A good internal office network should have very minimal routine maintenance needed, should stay running, and should be easily and quickly repaired when the unfortunate does happen. It should be designed to tolerate the inevitable problem, not designed hoping the problem won't happen.
It has become painfully clear in the last few years that free and uncontrolled access to the 'net by untrained users is NOT a wise idea. While training and technology can minimize the risks considerably, the days of users thinking they can do anything they wish with the computer on their desk is over. Many companies are spending way more than they should be on cleaning up problems that just shouldn't be.
Viruses and spyware are not something business should just accept.To be realistic, however, training is a core part of system security. Just as you can't put bigger bumpers on a car to make it safe with an untrained driver behind the wheel, you can't rely on technology to save you from unsafe computing practices.
Lots of people can get a system to work. The real trick is keeping it working and repairing it when it does fail. Given a long enough period of time, things WILL break. One advantage of dealing with a small company like Holland Consulting is when I designs a system for you, I pretty well knows who is going to be expected to fix it when it breaks. I'm not going to have the luck of not "being on call" when something bad happens.
Fault tolerance is the ability of a system to withstand things breaking and being able to be rapidly repair a system. The systems I prefer to implement are designed for "Rapid Repair" -- where whatever happens can be fixed or repaired quickly, but not using exotic or expensive technologies. My experience has been that simple solutions rarely fail, and when they do, they are easily repaired. Complex solutions that are never supposed to fail often do, and often in a most spectacular way. Worse, few people have any significant experience with these systems as they change rapidly, and you never really know a system until it has failed in a few different ways. Experience has shown you can not trust a vendor to have experience recovering a system that wasn't supposed to break in the first place. Their job is to say, "Don't worry, it will work", and get your money.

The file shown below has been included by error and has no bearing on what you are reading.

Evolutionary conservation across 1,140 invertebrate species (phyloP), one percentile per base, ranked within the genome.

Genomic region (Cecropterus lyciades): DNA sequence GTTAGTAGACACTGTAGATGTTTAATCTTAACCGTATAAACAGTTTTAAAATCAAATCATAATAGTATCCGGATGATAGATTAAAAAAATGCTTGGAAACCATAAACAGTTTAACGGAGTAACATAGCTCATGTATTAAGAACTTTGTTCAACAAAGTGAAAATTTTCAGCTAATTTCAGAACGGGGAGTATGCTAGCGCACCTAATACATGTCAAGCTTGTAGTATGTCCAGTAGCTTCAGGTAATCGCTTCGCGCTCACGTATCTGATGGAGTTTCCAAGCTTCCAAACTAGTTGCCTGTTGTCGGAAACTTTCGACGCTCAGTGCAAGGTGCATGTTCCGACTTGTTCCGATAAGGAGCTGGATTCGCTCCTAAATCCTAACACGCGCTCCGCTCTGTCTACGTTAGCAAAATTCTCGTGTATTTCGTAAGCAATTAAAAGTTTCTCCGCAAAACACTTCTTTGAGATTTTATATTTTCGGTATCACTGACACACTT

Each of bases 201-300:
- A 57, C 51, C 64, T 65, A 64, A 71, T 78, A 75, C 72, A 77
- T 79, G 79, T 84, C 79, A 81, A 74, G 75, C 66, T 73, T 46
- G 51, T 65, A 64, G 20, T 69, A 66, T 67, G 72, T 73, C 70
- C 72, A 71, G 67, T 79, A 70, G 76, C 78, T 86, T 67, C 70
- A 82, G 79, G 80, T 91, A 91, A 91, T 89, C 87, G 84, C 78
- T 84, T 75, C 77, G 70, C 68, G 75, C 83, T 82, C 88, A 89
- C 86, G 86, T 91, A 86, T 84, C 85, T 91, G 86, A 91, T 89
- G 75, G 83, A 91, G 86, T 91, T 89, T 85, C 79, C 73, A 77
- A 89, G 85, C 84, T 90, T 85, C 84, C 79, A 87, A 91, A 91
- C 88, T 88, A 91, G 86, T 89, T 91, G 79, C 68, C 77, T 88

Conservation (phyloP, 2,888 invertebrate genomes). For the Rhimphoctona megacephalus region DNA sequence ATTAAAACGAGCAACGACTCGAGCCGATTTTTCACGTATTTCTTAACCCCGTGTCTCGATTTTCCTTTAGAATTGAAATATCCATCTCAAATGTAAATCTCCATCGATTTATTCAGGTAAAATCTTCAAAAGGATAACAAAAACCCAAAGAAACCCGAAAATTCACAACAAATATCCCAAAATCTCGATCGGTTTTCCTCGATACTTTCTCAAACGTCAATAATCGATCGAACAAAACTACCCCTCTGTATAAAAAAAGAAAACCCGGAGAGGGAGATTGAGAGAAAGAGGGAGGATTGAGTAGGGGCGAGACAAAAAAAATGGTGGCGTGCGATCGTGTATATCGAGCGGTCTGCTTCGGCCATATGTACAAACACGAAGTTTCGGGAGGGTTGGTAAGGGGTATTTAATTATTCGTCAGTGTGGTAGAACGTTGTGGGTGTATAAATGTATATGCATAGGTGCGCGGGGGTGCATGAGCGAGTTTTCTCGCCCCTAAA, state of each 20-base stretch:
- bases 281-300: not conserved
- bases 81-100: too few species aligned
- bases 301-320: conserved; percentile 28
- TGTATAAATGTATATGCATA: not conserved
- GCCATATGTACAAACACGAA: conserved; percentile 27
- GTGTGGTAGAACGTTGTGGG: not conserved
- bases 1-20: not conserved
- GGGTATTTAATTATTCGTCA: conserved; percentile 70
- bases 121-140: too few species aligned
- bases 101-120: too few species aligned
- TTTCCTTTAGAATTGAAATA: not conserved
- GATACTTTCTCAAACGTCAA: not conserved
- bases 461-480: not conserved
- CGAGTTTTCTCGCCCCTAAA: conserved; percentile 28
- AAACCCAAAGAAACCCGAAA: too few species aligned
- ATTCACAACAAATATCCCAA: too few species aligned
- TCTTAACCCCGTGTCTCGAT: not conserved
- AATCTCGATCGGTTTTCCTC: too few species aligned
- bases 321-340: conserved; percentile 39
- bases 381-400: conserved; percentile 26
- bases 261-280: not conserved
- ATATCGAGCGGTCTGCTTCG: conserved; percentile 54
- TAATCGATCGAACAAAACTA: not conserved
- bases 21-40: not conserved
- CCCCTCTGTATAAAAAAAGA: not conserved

In addition to training on the systems put into place, Holland Consulting now offers Internet Safety training classes. More than any firewall, antivirus software or security policy, I believe understanding and education is most effective way to minimize your support costs and problems.
For more information, contact Holland Consulting.
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Copyright 2004, Nick Holland, Holland Consulting